A special focus issue of the AVS journal "Biointerphases" spotlights the research of 15 women at the forefront of biomaterial and biointerface science and highlights their advice to others.
From the Journal: Biointerphases
WASHINGTON, D.C., DECEMBER 7, 2018 — A special issue of the interdisciplinary AVS journal Biointerphases, from AIP Publishing, appears this week online and focuses on the research results and reflections of a group of women at the forefront of biomaterials and biological interface research whose studies aim to improve human health through discovering basic, quantitative knowledge of the molecular world.
The special In Focus issue is called “Women in Biointerface Science,” and it contains original research by 14 female principal investigators (plus one contributing author) at various stages of their careers. The issue also features a long editorial showcasing the careers of these women. They relate their experiences in their own words, dispense career advice to others and share reflections on how they got to where they are now.
Aiming to inspire the next generation of women entering the field, the special issue was the brainchild of the journal’s editors Anna Belu, Katharina Maniura and Sally McArthur. By pulling together this collection, they sought not only to showcase great science but also to collect in one place many of the female leaders in their fields — enabling others to identify speakers for conferences, find research grant partners or seek out doctoral supervisors. The collection is available online at https://avs.scitation.org/toc/bip/13/6.
“We knew that many of the women had very different approaches to their work and also had very different experiences on how they had built their careers or were building them,” said McArthur, who is the editor in chief of Biointerphases and a professor of biomedical engineering at Swinburne University of Technology and Science Leader at CSIRO in Australia. “We wanted to take the opportunity to highlight that work and particularly the different ways these women were inspired and undertook their research.”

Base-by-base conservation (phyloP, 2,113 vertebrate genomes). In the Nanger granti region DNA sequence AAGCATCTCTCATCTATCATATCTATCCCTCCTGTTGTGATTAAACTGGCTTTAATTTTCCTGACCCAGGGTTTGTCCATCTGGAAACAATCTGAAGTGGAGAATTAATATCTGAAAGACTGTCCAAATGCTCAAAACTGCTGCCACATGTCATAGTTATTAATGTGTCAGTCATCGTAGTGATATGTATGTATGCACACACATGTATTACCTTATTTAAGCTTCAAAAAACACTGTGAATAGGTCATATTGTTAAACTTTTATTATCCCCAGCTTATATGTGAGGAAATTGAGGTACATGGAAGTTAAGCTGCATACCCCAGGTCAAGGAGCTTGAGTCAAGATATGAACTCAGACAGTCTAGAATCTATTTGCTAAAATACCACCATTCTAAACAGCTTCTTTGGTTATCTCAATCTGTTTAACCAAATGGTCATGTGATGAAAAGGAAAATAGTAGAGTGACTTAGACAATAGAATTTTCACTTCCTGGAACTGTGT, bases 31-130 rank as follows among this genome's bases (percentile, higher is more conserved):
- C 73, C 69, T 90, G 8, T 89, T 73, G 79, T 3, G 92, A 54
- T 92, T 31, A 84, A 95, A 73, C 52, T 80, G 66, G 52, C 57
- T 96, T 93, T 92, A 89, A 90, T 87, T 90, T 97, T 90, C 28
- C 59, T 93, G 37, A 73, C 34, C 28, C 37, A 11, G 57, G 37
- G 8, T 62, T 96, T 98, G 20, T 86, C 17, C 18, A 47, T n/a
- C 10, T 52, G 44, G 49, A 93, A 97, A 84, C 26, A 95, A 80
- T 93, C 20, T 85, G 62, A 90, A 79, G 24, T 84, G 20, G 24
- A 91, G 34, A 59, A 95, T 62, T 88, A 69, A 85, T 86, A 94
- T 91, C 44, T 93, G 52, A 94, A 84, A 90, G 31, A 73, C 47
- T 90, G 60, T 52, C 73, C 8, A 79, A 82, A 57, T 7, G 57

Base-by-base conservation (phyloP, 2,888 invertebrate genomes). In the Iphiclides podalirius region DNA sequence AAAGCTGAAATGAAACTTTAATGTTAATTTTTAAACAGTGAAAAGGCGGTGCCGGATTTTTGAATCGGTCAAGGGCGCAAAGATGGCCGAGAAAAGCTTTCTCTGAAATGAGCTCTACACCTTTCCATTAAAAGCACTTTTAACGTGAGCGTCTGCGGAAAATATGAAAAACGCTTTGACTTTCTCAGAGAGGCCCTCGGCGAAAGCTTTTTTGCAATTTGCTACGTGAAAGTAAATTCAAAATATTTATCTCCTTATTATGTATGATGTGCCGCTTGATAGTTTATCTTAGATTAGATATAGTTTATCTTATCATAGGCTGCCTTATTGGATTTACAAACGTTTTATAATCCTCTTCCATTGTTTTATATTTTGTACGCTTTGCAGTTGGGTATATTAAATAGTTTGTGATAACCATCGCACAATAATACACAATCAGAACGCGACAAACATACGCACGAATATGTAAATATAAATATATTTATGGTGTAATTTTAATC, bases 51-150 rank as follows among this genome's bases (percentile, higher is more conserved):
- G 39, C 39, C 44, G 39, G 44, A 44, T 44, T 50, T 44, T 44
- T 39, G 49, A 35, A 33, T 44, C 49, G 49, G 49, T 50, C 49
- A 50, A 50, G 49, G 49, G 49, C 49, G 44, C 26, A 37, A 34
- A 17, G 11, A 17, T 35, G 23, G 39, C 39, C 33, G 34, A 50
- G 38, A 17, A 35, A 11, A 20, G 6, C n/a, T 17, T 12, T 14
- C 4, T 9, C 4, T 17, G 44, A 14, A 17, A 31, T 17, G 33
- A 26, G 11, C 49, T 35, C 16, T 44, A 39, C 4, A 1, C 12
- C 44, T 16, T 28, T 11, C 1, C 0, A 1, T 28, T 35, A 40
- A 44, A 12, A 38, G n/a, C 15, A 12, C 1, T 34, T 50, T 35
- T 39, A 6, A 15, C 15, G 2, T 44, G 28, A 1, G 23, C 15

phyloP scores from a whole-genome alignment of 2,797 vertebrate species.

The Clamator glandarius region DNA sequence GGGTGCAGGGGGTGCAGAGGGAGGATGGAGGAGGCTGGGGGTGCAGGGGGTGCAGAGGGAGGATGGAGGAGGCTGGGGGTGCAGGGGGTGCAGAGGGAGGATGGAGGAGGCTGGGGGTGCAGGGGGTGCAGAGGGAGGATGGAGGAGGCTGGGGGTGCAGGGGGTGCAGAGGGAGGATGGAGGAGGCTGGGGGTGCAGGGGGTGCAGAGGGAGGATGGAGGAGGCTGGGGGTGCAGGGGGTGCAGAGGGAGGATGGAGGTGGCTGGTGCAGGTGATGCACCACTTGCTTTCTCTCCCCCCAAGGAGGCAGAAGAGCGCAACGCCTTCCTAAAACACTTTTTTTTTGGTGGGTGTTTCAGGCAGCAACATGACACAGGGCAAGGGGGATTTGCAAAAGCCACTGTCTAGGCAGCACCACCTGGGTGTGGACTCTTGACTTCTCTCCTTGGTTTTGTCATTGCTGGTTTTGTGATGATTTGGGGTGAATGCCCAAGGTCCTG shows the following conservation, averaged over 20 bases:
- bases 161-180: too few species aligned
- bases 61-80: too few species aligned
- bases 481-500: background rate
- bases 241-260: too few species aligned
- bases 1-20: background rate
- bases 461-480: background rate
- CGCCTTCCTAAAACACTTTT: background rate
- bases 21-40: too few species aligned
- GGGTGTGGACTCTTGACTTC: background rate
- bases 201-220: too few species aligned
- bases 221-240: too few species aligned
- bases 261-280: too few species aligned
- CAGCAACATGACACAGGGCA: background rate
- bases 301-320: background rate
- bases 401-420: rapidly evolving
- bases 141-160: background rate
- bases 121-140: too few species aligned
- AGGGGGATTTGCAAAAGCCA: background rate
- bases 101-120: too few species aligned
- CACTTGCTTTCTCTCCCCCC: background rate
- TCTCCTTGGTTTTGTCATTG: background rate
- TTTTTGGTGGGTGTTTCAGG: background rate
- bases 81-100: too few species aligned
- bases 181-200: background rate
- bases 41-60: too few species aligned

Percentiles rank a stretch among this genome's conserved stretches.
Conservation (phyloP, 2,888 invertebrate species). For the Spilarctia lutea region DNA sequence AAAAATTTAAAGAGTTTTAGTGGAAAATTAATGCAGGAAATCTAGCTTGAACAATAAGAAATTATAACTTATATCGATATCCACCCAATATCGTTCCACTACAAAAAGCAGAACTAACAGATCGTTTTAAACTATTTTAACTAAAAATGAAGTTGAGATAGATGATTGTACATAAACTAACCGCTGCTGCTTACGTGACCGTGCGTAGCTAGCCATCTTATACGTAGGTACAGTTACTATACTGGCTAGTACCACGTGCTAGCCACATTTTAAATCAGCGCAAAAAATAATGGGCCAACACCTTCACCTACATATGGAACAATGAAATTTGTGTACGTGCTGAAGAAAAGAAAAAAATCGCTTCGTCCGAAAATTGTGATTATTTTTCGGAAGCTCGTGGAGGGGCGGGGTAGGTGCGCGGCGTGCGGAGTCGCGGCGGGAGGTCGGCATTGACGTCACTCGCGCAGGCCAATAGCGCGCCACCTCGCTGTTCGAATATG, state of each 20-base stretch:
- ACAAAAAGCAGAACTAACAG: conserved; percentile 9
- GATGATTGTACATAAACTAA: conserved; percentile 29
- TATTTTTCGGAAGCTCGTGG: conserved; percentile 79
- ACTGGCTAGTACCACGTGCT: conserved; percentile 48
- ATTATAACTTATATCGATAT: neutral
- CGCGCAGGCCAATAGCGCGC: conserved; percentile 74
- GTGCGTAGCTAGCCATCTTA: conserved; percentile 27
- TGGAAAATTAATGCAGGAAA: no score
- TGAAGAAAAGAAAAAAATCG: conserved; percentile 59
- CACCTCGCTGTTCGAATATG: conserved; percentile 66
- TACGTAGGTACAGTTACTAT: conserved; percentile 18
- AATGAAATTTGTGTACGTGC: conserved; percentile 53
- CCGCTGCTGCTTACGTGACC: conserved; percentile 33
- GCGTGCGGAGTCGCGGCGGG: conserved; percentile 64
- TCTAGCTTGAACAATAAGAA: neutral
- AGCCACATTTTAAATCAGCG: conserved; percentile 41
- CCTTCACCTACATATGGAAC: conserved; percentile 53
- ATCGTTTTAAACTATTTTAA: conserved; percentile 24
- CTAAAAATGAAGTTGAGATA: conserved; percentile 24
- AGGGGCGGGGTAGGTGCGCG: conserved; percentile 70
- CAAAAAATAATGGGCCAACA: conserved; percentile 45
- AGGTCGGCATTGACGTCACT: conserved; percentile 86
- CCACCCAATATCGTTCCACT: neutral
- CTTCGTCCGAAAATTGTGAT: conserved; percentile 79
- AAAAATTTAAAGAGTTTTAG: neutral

She added that the In Focus issue will be an ongoing collection to which women across the globe will continue to be invited to contribute.
Still a Long Way to Go
More women are getting a seat at the table, but there is still a long way to go, McArthur said.
While the percentage of bachelor’s degrees and doctorates in engineering and physics granted to women has increased in the last four decades, women are still a slim minority of graduates in those fields. Some 80 percent of undergraduate diplomas and more than three-quarters of all doctorates in these fields still go to men, according to the AIP’s Statistical Research Center. See https://www.aip.org/statistics/women.
“Things are changing, but all too slowly,” McArthur said.
Even in fields like biology, where more than half of all doctorates granted today go to women, there is a significant drop-off in women taking tenure-track positions and progressing to full professor or leadership roles in industry. Unconscious and conscious biases exist in recruitment and promotion systems, and there are major differences in salary and other rewards between men and women, McArthur said.
McArthur said scientific societies and the journals they publish, like AVS and Biointerphases, can play a key role addressing these issues by focusing on diversity. She added that much more needs to be done to ensure that women of color and women with disabilities are also included.
“Societies like AVS are key links in our global science communities,” she said. “We can set the tone and expectations for our communities, build the networks to be inclusive and ensure that all voices can be heard and supported to succeed.”